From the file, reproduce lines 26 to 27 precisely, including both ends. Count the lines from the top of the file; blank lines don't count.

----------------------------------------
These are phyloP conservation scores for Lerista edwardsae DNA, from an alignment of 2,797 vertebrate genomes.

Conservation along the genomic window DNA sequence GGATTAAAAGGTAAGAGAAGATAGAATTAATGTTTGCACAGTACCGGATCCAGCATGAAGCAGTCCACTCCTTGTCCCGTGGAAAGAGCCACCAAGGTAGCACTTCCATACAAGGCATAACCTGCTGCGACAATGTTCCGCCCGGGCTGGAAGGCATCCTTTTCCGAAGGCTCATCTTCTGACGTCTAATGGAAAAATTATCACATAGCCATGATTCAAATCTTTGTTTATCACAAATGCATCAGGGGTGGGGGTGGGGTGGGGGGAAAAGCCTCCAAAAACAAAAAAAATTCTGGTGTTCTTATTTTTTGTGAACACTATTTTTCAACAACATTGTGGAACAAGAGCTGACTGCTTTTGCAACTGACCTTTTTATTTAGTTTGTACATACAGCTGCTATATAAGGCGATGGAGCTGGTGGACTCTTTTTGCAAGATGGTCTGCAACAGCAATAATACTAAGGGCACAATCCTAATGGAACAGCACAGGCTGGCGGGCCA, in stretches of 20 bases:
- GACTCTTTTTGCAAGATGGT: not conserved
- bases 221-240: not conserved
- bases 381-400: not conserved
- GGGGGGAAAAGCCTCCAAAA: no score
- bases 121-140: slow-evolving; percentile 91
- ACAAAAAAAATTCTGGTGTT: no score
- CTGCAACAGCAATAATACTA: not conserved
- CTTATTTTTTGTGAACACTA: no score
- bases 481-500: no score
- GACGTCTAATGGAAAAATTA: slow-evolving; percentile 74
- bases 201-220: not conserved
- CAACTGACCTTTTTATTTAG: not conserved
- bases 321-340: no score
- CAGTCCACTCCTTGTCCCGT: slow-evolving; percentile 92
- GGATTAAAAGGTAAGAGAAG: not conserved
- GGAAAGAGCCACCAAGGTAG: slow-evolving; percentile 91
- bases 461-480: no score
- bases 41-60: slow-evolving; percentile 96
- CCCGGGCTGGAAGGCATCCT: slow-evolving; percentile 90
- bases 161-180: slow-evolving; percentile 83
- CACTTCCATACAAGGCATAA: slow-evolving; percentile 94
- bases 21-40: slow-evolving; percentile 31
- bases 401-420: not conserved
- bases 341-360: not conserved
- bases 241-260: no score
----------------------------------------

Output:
- bases 341-360: not conserved
- bases 241-260: no score